Paris - France's professional rugby players on Tuesday demanded independent doctors be employed to "cut the cord" with their clubs amid fears their health and careers are being put at risk.
In a sport where revenues are booming, players are worried they are risking serious long-term injury with club doctors sometimes bowing to the hierarchy.
"The players are worried, asking questions about their health, the frantic pace, the rate," explained Montpellier's Cameroonian lock Robins Tchale-Watchou.
"All that means an increase in injuries," said Tchale-Watchou, who is president of the Professional Players' Union Provale.
"We had stories from players like (Abdel) Boutaty (of Pau) who talk of their battle with injury. They have trouble coming back, the desire is there but the body doesn't follow.
"Indicators from the World Cup are quite alarming," added Provale vice-president Antoine Battut, who plays for Top 14 side Toulouse. "Because of that, we're trying to react to protect ourselves."
According to Tchale-Watchou, the number of players who have lost their professional rugby licence because of injury has almost tripled in eight years.
"The number and the seriousness of injuries is growing. Insurers got back to us early in the season to review the base of compensation. If they come back, it's that there is a shortfall for them somewhere."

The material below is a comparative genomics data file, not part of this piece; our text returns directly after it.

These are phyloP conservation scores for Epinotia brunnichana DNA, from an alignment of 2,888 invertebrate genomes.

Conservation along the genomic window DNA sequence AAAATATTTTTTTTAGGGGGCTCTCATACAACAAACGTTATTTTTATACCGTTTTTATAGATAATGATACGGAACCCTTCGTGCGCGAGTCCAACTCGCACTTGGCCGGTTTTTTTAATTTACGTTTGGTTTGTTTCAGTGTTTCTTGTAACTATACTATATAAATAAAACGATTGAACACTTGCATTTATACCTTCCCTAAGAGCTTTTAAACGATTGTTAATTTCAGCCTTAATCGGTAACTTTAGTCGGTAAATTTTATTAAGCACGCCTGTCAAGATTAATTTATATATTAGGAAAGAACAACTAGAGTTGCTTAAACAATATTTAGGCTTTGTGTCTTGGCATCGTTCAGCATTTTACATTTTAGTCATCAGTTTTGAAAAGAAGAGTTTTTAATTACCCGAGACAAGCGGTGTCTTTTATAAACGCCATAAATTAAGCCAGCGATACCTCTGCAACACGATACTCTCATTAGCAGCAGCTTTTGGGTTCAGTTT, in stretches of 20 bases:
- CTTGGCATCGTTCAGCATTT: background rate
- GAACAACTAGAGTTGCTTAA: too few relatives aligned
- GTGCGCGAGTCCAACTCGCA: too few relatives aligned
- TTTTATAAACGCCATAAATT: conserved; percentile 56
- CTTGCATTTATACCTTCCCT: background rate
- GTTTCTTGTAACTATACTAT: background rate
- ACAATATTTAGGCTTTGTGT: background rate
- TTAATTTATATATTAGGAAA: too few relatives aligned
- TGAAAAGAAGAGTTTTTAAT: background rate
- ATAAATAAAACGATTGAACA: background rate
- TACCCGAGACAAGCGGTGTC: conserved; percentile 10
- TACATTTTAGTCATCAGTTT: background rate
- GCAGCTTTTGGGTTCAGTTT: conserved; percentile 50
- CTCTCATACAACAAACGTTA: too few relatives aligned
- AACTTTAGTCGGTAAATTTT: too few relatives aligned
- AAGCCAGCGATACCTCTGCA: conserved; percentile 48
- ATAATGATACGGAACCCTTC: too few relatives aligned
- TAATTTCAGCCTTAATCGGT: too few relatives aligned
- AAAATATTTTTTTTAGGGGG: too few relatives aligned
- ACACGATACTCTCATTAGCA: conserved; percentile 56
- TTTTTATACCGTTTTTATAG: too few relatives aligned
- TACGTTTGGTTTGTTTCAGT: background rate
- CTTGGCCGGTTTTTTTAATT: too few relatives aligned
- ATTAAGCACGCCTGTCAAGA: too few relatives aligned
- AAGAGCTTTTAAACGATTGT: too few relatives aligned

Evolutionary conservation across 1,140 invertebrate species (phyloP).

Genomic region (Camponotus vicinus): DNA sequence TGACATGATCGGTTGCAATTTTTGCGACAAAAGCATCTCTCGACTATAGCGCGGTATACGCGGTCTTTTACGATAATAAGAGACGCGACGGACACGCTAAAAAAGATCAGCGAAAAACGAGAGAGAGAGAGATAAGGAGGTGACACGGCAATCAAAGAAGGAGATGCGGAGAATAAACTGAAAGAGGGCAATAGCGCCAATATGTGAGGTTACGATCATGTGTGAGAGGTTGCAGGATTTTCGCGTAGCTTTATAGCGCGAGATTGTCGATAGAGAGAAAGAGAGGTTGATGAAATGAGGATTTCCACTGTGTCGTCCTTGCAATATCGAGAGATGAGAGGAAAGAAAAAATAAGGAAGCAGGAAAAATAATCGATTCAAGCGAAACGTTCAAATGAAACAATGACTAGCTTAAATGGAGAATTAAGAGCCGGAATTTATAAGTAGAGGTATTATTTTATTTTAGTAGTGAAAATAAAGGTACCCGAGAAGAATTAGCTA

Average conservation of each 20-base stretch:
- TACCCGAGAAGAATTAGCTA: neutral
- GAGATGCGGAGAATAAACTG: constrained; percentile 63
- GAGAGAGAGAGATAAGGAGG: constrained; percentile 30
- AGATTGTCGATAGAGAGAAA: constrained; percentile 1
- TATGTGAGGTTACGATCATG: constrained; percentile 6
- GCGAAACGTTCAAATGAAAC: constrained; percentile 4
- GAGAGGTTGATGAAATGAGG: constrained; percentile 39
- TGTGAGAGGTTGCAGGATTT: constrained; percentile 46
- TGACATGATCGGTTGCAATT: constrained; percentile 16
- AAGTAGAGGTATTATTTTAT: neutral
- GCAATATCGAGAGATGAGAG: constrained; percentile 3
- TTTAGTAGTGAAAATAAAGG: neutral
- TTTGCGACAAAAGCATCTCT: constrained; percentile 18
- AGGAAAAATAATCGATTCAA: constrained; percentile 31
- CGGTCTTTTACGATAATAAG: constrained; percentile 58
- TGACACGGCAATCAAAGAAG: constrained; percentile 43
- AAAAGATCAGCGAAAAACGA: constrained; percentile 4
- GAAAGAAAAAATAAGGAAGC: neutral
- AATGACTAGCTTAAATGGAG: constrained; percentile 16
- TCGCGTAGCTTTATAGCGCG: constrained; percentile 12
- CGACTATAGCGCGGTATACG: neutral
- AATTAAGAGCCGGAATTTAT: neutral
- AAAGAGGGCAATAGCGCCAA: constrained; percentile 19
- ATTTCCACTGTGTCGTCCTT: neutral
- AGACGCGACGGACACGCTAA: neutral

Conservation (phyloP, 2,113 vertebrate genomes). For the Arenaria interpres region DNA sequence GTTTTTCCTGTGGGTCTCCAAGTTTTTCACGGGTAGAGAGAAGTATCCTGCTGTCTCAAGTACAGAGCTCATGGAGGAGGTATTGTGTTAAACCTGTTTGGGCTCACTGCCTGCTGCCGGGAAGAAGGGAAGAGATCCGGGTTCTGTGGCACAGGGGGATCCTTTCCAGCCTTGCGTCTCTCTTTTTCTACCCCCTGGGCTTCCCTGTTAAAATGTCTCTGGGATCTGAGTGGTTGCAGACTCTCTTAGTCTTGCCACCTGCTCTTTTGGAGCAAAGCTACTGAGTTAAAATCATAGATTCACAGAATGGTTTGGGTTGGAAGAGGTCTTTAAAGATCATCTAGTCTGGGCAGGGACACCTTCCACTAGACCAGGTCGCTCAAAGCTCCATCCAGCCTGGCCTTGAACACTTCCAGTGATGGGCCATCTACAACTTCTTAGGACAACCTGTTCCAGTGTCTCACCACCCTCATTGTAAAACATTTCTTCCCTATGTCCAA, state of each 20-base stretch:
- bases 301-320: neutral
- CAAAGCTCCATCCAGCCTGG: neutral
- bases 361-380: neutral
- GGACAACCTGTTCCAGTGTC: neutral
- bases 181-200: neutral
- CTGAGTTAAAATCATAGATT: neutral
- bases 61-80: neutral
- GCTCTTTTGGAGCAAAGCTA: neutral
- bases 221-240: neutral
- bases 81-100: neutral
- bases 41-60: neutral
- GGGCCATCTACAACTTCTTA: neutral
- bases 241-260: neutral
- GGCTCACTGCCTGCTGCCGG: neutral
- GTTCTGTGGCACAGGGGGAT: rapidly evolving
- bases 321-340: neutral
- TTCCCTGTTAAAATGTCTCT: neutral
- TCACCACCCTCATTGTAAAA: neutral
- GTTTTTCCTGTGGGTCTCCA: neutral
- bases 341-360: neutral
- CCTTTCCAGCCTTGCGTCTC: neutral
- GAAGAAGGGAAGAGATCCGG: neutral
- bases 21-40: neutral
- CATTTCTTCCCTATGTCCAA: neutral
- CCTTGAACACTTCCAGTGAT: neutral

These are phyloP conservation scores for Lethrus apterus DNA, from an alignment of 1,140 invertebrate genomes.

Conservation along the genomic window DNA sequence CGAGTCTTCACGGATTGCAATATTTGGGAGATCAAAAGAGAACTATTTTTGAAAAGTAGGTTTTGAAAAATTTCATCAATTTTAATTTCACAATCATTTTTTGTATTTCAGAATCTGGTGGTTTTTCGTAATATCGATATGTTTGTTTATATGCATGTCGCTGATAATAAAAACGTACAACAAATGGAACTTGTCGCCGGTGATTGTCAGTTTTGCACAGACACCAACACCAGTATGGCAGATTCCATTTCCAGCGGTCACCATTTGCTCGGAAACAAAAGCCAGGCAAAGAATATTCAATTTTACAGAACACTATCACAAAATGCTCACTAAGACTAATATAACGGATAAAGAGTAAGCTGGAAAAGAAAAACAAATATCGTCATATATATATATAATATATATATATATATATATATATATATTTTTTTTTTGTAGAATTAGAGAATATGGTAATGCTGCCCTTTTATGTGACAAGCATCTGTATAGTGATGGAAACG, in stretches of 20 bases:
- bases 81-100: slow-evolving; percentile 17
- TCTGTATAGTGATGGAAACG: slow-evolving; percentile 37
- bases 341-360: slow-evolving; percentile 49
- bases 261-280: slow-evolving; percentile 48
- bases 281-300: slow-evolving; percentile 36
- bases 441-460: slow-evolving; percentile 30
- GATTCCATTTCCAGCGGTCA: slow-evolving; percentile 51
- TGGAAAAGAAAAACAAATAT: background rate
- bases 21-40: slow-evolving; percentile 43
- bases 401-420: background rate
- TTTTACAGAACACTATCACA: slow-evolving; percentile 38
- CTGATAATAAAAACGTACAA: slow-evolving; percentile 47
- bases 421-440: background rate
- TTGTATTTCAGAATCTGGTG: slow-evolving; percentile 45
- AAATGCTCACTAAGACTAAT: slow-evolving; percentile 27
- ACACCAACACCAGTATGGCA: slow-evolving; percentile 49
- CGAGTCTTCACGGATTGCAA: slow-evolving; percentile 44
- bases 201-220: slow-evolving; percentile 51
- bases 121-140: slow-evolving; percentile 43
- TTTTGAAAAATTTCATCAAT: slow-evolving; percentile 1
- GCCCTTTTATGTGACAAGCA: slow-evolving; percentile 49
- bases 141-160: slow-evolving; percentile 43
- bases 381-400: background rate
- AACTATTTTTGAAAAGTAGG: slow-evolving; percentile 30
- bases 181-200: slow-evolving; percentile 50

He said Provale were looking for a panel of independent doctors -- not paid for by the clubs -- to judge the seriousness of injuries and the duration for which players will be sidelined.
Tchale-Watchou said: "Club doctors agree that if they want to practise medicine as they want there is at times a conflict between their recommendations and club requirements.
"We must therefore cut the cord, this hierarchal relationship between the doctor and the employer.
"We're going to try to propose this year (a list) of referring physicians for all the different injuries.
"We'll try to find the best practitioners and to conclude agreements with them so that players have a second opinion."
The Cameroonian player added that progress had been made with the National Rugby League (LNR).
"Through the players' questions, the LNR president (Paul Goze) really realised that the lack of binding regulations leaves a kind of vacuum and gives rise to a series of bad practices.
"The only question we have is the cost. Who will pay? We're going to continue to work on this with the League."